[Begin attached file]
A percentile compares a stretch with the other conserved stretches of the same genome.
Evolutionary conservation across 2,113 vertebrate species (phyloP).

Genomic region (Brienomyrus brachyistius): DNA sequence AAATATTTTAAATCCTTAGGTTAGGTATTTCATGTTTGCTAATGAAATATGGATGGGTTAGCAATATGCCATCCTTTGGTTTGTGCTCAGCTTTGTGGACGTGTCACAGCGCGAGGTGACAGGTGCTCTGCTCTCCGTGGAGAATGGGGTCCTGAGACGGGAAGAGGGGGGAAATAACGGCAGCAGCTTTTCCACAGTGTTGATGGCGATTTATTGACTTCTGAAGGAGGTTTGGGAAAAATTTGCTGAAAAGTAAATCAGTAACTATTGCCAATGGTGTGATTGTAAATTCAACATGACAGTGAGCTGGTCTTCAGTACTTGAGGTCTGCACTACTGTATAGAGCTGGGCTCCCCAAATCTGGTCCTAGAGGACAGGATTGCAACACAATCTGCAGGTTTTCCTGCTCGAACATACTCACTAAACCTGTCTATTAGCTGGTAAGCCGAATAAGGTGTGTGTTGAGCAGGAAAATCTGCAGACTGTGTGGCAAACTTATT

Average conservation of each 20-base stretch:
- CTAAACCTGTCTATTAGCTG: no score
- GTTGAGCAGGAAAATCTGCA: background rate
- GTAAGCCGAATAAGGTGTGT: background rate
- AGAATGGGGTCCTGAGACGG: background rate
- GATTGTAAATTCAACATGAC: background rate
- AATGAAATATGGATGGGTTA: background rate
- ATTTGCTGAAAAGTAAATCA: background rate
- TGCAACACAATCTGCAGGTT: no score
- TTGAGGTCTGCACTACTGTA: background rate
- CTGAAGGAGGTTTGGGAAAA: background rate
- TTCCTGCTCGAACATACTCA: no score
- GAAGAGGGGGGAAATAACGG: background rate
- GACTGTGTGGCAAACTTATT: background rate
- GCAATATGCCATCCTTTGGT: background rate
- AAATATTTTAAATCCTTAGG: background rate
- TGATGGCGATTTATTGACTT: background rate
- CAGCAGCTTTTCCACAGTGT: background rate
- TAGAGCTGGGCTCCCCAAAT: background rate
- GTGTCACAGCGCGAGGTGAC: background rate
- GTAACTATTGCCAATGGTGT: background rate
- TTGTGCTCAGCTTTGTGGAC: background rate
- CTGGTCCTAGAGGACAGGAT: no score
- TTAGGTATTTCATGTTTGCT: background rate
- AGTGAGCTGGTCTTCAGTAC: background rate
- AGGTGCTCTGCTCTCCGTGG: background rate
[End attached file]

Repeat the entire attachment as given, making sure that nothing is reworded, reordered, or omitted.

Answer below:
A percentile compares a stretch with the other conserved stretches of the same genome.
Evolutionary conservation across 2,113 vertebrate species (phyloP).

Genomic region (Brienomyrus brachyistius): DNA sequence AAATATTTTAAATCCTTAGGTTAGGTATTTCATGTTTGCTAATGAAATATGGATGGGTTAGCAATATGCCATCCTTTGGTTTGTGCTCAGCTTTGTGGACGTGTCACAGCGCGAGGTGACAGGTGCTCTGCTCTCCGTGGAGAATGGGGTCCTGAGACGGGAAGAGGGGGGAAATAACGGCAGCAGCTTTTCCACAGTGTTGATGGCGATTTATTGACTTCTGAAGGAGGTTTGGGAAAAATTTGCTGAAAAGTAAATCAGTAACTATTGCCAATGGTGTGATTGTAAATTCAACATGACAGTGAGCTGGTCTTCAGTACTTGAGGTCTGCACTACTGTATAGAGCTGGGCTCCCCAAATCTGGTCCTAGAGGACAGGATTGCAACACAATCTGCAGGTTTTCCTGCTCGAACATACTCACTAAACCTGTCTATTAGCTGGTAAGCCGAATAAGGTGTGTGTTGAGCAGGAAAATCTGCAGACTGTGTGGCAAACTTATT

Average conservation of each 20-base stretch:
- CTAAACCTGTCTATTAGCTG: no score
- GTTGAGCAGGAAAATCTGCA: background rate
- GTAAGCCGAATAAGGTGTGT: background rate
- AGAATGGGGTCCTGAGACGG: background rate
- GATTGTAAATTCAACATGAC: background rate
- AATGAAATATGGATGGGTTA: background rate
- ATTTGCTGAAAAGTAAATCA: background rate
- TGCAACACAATCTGCAGGTT: no score
- TTGAGGTCTGCACTACTGTA: background rate
- CTGAAGGAGGTTTGGGAAAA: background rate
- TTCCTGCTCGAACATACTCA: no score
- GAAGAGGGGGGAAATAACGG: background rate
- GACTGTGTGGCAAACTTATT: background rate
- GCAATATGCCATCCTTTGGT: background rate
- AAATATTTTAAATCCTTAGG: background rate
- TGATGGCGATTTATTGACTT: background rate
- CAGCAGCTTTTCCACAGTGT: background rate
- TAGAGCTGGGCTCCCCAAAT: background rate
- GTGTCACAGCGCGAGGTGAC: background rate
- GTAACTATTGCCAATGGTGT: background rate
- TTGTGCTCAGCTTTGTGGAC: background rate
- CTGGTCCTAGAGGACAGGAT: no score
- TTAGGTATTTCATGTTTGCT: background rate
- AGTGAGCTGGTCTTCAGTAC: background rate
- AGGTGCTCTGCTCTCCGTGG: background rate